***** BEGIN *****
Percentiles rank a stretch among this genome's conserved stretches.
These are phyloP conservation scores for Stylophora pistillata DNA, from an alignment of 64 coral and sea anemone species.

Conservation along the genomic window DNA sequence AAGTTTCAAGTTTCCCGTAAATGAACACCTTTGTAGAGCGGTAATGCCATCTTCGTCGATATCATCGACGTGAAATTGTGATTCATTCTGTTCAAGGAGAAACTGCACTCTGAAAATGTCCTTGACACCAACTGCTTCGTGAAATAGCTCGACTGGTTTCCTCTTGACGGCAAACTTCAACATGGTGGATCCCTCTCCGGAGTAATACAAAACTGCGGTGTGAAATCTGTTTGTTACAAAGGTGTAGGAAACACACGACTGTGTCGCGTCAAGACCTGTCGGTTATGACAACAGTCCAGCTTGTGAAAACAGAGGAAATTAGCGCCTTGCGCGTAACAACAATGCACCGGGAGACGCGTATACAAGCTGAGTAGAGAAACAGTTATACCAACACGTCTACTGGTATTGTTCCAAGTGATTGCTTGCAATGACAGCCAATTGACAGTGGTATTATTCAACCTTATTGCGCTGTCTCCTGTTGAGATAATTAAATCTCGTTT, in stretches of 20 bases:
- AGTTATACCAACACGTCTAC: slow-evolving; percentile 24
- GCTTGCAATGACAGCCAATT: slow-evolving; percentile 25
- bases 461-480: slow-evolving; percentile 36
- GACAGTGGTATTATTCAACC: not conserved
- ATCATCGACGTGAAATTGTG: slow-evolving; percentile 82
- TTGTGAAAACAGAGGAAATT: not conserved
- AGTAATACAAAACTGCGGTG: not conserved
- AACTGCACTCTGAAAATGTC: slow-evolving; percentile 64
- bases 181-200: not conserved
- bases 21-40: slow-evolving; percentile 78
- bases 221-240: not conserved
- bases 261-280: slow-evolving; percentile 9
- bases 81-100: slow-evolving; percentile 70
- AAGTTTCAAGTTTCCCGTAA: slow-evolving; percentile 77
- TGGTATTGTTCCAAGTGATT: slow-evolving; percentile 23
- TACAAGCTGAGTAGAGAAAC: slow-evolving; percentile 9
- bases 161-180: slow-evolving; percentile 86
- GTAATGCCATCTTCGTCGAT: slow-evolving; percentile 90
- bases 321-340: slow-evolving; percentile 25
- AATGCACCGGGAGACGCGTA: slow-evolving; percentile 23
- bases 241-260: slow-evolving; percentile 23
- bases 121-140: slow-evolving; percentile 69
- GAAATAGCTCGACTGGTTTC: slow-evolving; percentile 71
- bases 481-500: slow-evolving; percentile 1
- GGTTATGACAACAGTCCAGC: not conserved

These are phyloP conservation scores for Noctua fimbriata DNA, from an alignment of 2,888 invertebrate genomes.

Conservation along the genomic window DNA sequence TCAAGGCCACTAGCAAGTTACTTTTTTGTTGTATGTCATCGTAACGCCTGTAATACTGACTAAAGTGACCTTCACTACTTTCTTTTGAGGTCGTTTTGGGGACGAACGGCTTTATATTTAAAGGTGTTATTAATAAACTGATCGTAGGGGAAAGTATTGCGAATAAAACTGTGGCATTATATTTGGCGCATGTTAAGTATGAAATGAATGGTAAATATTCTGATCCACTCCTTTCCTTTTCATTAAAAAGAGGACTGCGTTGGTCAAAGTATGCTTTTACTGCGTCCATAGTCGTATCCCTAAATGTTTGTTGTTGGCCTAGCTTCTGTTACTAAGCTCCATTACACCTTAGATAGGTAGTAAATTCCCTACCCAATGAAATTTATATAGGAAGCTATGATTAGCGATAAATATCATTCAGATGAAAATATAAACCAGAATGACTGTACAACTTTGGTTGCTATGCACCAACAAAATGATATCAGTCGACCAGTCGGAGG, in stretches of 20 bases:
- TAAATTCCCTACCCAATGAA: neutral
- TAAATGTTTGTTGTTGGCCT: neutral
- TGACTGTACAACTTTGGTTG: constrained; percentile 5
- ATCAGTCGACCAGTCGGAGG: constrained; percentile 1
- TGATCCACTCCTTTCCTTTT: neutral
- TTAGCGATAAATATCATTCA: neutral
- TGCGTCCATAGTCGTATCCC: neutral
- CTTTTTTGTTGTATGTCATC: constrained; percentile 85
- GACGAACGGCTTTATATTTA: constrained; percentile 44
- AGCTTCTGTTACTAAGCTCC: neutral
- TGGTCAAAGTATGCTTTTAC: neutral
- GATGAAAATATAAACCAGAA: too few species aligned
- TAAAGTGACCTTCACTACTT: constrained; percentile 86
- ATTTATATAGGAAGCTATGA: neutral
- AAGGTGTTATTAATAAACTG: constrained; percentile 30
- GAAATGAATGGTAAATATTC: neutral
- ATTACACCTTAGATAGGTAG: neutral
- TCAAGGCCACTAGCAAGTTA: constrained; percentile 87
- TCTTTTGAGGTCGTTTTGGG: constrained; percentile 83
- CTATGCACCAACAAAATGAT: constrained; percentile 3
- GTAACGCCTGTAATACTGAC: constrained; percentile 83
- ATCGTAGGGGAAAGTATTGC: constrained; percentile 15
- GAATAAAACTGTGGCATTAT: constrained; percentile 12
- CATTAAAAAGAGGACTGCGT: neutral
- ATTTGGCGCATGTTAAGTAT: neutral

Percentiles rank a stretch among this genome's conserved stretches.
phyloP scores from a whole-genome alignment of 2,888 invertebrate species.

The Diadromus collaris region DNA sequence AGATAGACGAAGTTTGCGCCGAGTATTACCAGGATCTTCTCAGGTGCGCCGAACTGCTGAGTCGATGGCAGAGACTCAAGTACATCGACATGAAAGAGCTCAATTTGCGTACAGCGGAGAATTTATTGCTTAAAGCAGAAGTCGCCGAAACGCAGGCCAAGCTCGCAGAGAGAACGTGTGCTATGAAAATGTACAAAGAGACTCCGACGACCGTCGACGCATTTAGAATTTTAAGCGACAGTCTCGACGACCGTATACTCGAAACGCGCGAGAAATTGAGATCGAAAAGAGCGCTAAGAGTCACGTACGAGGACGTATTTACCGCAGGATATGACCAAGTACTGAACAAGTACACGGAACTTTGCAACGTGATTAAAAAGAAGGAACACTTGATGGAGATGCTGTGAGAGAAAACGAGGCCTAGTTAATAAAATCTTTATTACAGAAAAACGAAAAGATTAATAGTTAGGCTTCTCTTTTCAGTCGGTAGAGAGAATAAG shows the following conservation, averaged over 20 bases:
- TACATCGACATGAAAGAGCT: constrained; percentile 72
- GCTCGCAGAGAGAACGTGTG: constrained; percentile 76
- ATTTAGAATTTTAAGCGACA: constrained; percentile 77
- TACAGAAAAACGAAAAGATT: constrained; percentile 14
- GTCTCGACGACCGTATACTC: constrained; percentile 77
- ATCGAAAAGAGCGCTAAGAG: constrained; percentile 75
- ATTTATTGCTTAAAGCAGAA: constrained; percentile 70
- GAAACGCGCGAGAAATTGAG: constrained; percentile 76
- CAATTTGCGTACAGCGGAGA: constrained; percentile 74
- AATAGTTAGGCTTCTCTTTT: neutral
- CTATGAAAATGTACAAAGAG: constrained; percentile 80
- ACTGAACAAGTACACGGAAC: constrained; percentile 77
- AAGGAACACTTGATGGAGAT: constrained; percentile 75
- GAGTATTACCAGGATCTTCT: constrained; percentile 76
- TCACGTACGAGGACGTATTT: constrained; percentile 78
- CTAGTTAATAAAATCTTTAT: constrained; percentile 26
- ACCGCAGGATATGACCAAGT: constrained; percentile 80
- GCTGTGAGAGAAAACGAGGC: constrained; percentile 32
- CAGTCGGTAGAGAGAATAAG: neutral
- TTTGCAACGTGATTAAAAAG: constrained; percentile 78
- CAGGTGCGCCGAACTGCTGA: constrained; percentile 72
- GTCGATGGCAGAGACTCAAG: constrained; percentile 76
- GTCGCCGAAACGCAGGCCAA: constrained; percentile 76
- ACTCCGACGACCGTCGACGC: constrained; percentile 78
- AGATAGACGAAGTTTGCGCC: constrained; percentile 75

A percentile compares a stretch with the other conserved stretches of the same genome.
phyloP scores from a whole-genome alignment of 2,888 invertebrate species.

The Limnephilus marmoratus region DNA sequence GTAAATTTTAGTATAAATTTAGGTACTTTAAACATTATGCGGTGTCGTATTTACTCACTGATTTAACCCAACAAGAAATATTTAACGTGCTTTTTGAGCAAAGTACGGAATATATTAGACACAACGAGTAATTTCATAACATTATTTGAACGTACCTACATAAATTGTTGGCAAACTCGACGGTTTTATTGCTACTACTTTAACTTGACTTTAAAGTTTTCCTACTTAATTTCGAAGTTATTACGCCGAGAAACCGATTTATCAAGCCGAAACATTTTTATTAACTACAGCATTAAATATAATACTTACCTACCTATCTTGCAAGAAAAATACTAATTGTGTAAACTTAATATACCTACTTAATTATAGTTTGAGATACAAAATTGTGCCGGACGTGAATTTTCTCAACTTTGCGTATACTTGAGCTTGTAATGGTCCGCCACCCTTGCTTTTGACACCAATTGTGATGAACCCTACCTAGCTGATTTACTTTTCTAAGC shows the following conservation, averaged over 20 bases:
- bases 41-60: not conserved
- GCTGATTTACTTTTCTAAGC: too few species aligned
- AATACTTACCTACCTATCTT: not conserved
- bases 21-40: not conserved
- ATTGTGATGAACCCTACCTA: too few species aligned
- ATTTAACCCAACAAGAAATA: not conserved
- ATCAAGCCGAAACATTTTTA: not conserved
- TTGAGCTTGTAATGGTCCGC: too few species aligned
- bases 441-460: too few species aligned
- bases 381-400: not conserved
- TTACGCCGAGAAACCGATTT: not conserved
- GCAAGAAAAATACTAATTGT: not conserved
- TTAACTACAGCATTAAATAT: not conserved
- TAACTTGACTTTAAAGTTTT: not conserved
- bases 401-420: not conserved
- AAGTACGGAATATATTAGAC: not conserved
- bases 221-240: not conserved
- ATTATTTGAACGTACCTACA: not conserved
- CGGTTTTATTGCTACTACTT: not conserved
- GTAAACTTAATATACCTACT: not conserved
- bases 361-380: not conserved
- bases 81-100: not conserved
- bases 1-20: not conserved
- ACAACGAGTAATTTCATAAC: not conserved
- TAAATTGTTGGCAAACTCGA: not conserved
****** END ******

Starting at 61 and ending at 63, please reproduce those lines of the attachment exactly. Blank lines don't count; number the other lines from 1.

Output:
- ATTTAGAATTTTAAGCGACA: constrained; percentile 77
- TACAGAAAAACGAAAAGATT: constrained; percentile 14
- GTCTCGACGACCGTATACTC: constrained; percentile 77